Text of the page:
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Thread: Urn in Cherry

  1. #1
    Join Date
    Mar 2006
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    SoCal
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    Urn in Cherry

    A quick, no frills urn done in a short time frame.

    Urn Cherry.jpg

    Normally I balk at requests with a sense of urgency but, given the occasion I did what I could in the time allowed.
    She said “How many woodworking tools do you need?”
    I said “Why? Do you know someone who is selling some?”


  2. #2
    Join Date
    Dec 2004
    Location
    Cincinnati, OH
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    337
    Nicely done, Glenn. Love your joinery.
    Rustic? Well, no. That was not my intention!

  3. #3
    Join Date
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    SE PA - Central Bucks County
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    Beautiful, Glenn. This is something that is (unfortunately) on my list of coming projects and it's good to see examples like this for inspiration.
    --

    The most expensive tool is the one you buy "cheaply" and often...

  4. #4
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    For ideas, here is the same basic style with a bit more pizzazz.

    Jans Urn (4).jpg
    She said “How many woodworking tools do you need?”
    I said “Why? Do you know someone who is selling some?”


  5. #5
    Glenn,they are nice and provide an alternative to an urn. But I would describe it as chest, box,or casket and make sure buyer knows you can also supply urns. And if you get inquiry from someone baffled by choice you could point out that the urns are more prone to being knocked over ,broken , and bringing on trauma to the living.

  6. #6
    Quote Originally Posted by Jim Becker View Post
    Beautiful, Glenn. This is something that is (unfortunately) on my list of coming projects and it's good to see examples like this for inspiration.
    +1.
    Mine too, unfortunately.

    Glenn, could I trouble you for dimensions? I have no clue how to size one. Also, did you do anything special to the inside?

    Thank you.
    Fred
    "All that is necessary for the triumph of evil is that good men do nothing."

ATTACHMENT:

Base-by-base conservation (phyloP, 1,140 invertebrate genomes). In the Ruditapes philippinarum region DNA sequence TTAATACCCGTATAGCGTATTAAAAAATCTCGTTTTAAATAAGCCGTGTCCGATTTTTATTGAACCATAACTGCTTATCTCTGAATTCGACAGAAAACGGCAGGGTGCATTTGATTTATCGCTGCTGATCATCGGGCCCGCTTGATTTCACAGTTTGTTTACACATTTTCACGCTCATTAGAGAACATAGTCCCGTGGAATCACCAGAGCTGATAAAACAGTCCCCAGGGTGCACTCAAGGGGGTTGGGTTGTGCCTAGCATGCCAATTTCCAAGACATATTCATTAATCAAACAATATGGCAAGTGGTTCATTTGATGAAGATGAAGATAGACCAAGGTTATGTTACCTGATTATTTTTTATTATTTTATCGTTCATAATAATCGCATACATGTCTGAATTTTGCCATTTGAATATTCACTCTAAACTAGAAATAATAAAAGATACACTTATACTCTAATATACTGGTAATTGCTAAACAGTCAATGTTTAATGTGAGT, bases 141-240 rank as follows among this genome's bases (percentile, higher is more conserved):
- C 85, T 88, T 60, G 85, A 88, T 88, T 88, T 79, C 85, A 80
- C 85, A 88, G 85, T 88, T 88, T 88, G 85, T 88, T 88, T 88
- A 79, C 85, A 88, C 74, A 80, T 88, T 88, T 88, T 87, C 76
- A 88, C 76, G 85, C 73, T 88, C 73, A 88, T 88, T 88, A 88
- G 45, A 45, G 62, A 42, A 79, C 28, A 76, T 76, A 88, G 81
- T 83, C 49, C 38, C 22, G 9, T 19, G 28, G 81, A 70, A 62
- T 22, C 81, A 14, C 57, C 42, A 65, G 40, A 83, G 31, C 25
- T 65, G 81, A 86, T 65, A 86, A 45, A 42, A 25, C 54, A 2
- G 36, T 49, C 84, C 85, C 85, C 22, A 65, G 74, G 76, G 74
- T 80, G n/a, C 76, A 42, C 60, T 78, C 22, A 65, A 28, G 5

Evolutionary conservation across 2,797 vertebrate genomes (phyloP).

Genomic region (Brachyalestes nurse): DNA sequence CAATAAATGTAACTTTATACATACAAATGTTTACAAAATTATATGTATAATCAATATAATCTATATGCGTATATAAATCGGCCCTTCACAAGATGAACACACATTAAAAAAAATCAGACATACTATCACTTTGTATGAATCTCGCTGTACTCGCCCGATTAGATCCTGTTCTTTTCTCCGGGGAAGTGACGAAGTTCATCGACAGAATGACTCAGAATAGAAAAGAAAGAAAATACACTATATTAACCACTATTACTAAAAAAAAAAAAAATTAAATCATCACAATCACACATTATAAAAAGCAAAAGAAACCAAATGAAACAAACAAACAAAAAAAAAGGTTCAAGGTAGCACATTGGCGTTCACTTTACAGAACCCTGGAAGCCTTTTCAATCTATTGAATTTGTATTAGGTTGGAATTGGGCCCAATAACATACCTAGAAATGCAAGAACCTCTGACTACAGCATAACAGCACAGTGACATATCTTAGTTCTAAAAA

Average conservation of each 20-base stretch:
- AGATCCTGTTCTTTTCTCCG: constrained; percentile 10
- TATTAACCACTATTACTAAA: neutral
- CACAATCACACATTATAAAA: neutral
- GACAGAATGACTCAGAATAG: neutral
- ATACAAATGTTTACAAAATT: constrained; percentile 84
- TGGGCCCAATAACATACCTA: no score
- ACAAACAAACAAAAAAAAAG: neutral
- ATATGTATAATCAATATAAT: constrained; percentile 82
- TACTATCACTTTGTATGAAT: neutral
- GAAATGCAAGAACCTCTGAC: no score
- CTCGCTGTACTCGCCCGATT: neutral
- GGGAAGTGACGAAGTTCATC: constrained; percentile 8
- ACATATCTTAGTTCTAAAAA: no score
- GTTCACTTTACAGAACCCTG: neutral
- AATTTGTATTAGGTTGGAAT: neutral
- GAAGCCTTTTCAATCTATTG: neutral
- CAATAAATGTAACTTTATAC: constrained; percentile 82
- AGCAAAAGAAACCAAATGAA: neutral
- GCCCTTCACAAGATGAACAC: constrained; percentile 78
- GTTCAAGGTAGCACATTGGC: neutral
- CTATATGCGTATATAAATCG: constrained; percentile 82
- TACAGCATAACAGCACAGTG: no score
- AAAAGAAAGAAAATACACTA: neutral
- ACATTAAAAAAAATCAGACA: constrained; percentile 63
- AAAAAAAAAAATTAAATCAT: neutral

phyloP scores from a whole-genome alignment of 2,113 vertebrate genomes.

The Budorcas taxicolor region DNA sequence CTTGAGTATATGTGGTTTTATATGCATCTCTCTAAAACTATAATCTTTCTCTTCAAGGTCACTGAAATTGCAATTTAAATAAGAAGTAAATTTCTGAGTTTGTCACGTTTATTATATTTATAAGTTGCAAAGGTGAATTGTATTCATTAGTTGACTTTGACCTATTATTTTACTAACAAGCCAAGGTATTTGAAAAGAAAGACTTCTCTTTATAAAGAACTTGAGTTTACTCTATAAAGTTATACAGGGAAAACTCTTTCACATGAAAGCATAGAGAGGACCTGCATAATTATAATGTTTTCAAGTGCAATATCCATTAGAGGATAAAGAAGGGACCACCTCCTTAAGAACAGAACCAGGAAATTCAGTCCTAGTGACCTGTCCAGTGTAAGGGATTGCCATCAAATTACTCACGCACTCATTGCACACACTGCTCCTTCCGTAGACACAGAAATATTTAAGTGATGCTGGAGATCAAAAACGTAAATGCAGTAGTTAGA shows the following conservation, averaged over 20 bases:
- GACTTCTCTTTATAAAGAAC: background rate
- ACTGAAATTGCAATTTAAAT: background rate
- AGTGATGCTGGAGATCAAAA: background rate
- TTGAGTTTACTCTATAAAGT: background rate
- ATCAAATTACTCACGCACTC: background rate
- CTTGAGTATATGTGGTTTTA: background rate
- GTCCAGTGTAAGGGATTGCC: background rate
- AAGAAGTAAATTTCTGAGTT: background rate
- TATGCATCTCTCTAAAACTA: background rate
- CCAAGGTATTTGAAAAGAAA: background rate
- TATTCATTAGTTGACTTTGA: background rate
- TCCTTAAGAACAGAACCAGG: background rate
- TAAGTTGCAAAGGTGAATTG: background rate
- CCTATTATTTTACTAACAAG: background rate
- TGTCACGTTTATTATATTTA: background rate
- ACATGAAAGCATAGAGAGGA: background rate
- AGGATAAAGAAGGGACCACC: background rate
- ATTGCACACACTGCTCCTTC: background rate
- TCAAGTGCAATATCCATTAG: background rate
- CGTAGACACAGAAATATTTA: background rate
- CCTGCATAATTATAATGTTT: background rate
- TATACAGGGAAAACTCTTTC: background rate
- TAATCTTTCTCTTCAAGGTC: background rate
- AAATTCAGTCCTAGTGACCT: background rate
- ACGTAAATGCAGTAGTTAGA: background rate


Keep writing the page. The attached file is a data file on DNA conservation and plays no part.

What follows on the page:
- Sir Edmund Burke

  7. #7
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    Quote Originally Posted by Frederick Skelly View Post
    +1.
    Mine too, unfortunately.

    Glenn, could I trouble you for dimensions? I have no clue how to size one. Also, did you do anything special to the inside?

    Thank you.
    Fred
    Rule of thumb is one cubic inch for every pound at one's healthy weight. That is, if I weigh 180 lbs in college, put on 60 lbs during middle age, then lose 30 lbs later in life, I am still looking at 180 cubic inches. The two shown are just under 250 cubic inches as the clients wanted to place some small objects in with the remains. Inside dimensions are 8-1/2" x 4-3/4" by 6-1/8". I wasn't trying to be super-specific, the 6-1/8" height just looked best to me.

    I finish them inside and out. More for wood stability than internal "looks" although it does make a nicer presentation if you are selling them or sending them off somewhere to be used. I glue the finger joints like I do any finger joints, spreading the glue on the "top" of each finger only.

    In California, if the remains are not placed in an urn at the crematory they are delivered in a sealed bag within some sort of container, often a cardboard box. I use silicone sealant when attaching the top. Even though the remains will be bagged I go ahead and seal the inside joints of the urn with silicone (a small bit on a gloved finger run tightly up each joint.

    If I am the one to place the remains I fill any leftover space with non-woven, polyester batting so the urn feels solid when moved. It is a little undignified to feel a loved ones remains flopping around or hear tokens of rememberence knocking into each other inside the urn. The bottom is then silicone sealed when screwed into place.
    She said “How many woodworking tools do you need?”
    I said “Why? Do you know someone who is selling some?”


  8. #8
    Thanks Glenn. I appreciate your help.
    Fred

  9. #9
    Join Date
    Mar 2003
    Location
    SE PA - Central Bucks County
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    Thanks for that additional guidance on sealing and filling, Glenn. Much appreciated!
    --

    The most expensive tool is the one you buy "cheaply" and often...

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